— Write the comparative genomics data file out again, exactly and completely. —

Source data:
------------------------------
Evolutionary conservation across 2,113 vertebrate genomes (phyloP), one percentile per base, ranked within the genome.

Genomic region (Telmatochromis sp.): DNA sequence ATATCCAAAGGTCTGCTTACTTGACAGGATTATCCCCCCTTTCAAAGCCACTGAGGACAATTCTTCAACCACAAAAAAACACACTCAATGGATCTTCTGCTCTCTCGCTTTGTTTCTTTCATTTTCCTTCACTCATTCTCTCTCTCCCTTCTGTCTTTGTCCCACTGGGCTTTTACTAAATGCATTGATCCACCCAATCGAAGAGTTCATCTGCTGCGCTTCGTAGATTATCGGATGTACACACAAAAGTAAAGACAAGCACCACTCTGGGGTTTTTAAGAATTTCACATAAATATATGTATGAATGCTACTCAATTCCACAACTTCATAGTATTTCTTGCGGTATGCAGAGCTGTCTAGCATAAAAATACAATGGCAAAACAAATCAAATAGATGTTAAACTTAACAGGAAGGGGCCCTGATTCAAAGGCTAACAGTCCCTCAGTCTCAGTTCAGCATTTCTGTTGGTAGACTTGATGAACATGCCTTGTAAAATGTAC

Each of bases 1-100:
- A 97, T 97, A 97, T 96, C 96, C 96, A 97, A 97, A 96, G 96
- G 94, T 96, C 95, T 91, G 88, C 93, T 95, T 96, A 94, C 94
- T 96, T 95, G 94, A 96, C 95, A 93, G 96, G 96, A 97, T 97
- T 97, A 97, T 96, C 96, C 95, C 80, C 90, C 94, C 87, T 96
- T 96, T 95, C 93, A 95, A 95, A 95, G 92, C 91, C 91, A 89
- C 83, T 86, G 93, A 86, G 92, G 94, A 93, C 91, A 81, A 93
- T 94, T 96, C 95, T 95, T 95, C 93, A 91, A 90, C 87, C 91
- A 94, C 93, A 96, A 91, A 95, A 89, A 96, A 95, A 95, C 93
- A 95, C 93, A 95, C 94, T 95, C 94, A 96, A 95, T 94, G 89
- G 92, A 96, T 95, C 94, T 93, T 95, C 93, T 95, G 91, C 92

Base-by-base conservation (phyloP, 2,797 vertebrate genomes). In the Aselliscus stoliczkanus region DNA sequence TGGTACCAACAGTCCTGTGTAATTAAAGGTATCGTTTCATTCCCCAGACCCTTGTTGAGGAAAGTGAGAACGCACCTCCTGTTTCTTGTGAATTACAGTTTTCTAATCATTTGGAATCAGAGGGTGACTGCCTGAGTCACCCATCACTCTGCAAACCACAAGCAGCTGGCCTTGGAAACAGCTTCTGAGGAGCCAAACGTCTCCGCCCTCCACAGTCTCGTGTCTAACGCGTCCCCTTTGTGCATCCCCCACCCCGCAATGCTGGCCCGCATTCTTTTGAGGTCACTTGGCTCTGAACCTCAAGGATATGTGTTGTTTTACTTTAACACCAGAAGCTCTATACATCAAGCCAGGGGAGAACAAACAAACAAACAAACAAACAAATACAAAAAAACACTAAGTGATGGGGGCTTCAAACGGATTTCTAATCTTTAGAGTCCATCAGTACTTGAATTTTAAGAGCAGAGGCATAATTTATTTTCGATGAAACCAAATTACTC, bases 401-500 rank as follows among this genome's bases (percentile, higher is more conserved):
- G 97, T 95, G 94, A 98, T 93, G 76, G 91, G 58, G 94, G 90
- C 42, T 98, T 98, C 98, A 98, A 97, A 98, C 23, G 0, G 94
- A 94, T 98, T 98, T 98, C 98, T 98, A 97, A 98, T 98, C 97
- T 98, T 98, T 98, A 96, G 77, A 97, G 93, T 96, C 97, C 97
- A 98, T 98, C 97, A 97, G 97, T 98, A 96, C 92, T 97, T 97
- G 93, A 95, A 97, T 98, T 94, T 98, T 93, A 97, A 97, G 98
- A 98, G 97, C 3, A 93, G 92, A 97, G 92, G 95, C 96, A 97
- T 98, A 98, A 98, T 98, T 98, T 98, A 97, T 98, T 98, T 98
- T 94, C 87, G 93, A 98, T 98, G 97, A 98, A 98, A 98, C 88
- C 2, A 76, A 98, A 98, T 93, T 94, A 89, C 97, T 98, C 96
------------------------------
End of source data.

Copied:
Evolutionary conservation across 2,113 vertebrate genomes (phyloP), one percentile per base, ranked within the genome.

Genomic region (Telmatochromis sp.): DNA sequence ATATCCAAAGGTCTGCTTACTTGACAGGATTATCCCCCCTTTCAAAGCCACTGAGGACAATTCTTCAACCACAAAAAAACACACTCAATGGATCTTCTGCTCTCTCGCTTTGTTTCTTTCATTTTCCTTCACTCATTCTCTCTCTCCCTTCTGTCTTTGTCCCACTGGGCTTTTACTAAATGCATTGATCCACCCAATCGAAGAGTTCATCTGCTGCGCTTCGTAGATTATCGGATGTACACACAAAAGTAAAGACAAGCACCACTCTGGGGTTTTTAAGAATTTCACATAAATATATGTATGAATGCTACTCAATTCCACAACTTCATAGTATTTCTTGCGGTATGCAGAGCTGTCTAGCATAAAAATACAATGGCAAAACAAATCAAATAGATGTTAAACTTAACAGGAAGGGGCCCTGATTCAAAGGCTAACAGTCCCTCAGTCTCAGTTCAGCATTTCTGTTGGTAGACTTGATGAACATGCCTTGTAAAATGTAC

Each of bases 1-100:
- A 97, T 97, A 97, T 96, C 96, C 96, A 97, A 97, A 96, G 96
- G 94, T 96, C 95, T 91, G 88, C 93, T 95, T 96, A 94, C 94
- T 96, T 95, G 94, A 96, C 95, A 93, G 96, G 96, A 97, T 97
- T 97, A 97, T 96, C 96, C 95, C 80, C 90, C 94, C 87, T 96
- T 96, T 95, C 93, A 95, A 95, A 95, G 92, C 91, C 91, A 89
- C 83, T 86, G 93, A 86, G 92, G 94, A 93, C 91, A 81, A 93
- T 94, T 96, C 95, T 95, T 95, C 93, A 91, A 90, C 87, C 91
- A 94, C 93, A 96, A 91, A 95, A 89, A 96, A 95, A 95, C 93
- A 95, C 93, A 95, C 94, T 95, C 94, A 96, A 95, T 94, G 89
- G 92, A 96, T 95, C 94, T 93, T 95, C 93, T 95, G 91, C 92

Base-by-base conservation (phyloP, 2,797 vertebrate genomes). In the Aselliscus stoliczkanus region DNA sequence TGGTACCAACAGTCCTGTGTAATTAAAGGTATCGTTTCATTCCCCAGACCCTTGTTGAGGAAAGTGAGAACGCACCTCCTGTTTCTTGTGAATTACAGTTTTCTAATCATTTGGAATCAGAGGGTGACTGCCTGAGTCACCCATCACTCTGCAAACCACAAGCAGCTGGCCTTGGAAACAGCTTCTGAGGAGCCAAACGTCTCCGCCCTCCACAGTCTCGTGTCTAACGCGTCCCCTTTGTGCATCCCCCACCCCGCAATGCTGGCCCGCATTCTTTTGAGGTCACTTGGCTCTGAACCTCAAGGATATGTGTTGTTTTACTTTAACACCAGAAGCTCTATACATCAAGCCAGGGGAGAACAAACAAACAAACAAACAAACAAATACAAAAAAACACTAAGTGATGGGGGCTTCAAACGGATTTCTAATCTTTAGAGTCCATCAGTACTTGAATTTTAAGAGCAGAGGCATAATTTATTTTCGATGAAACCAAATTACTC, bases 401-500 rank as follows among this genome's bases (percentile, higher is more conserved):
- G 97, T 95, G 94, A 98, T 93, G 76, G 91, G 58, G 94, G 90
- C 42, T 98, T 98, C 98, A 98, A 97, A 98, C 23, G 0, G 94
- A 94, T 98, T 98, T 98, C 98, T 98, A 97, A 98, T 98, C 97
- T 98, T 98, T 98, A 96, G 77, A 97, G 93, T 96, C 97, C 97
- A 98, T 98, C 97, A 97, G 97, T 98, A 96, C 92, T 97, T 97
- G 93, A 95, A 97, T 98, T 94, T 98, T 93, A 97, A 97, G 98
- A 98, G 97, C 3, A 93, G 92, A 97, G 92, G 95, C 96, A 97
- T 98, A 98, A 98, T 98, T 98, T 98, A 97, T 98, T 98, T 98
- T 94, C 87, G 93, A 98, T 98, G 97, A 98, A 98, A 98, C 88
- C 2, A 76, A 98, A 98, T 93, T 94, A 89, C 97, T 98, C 96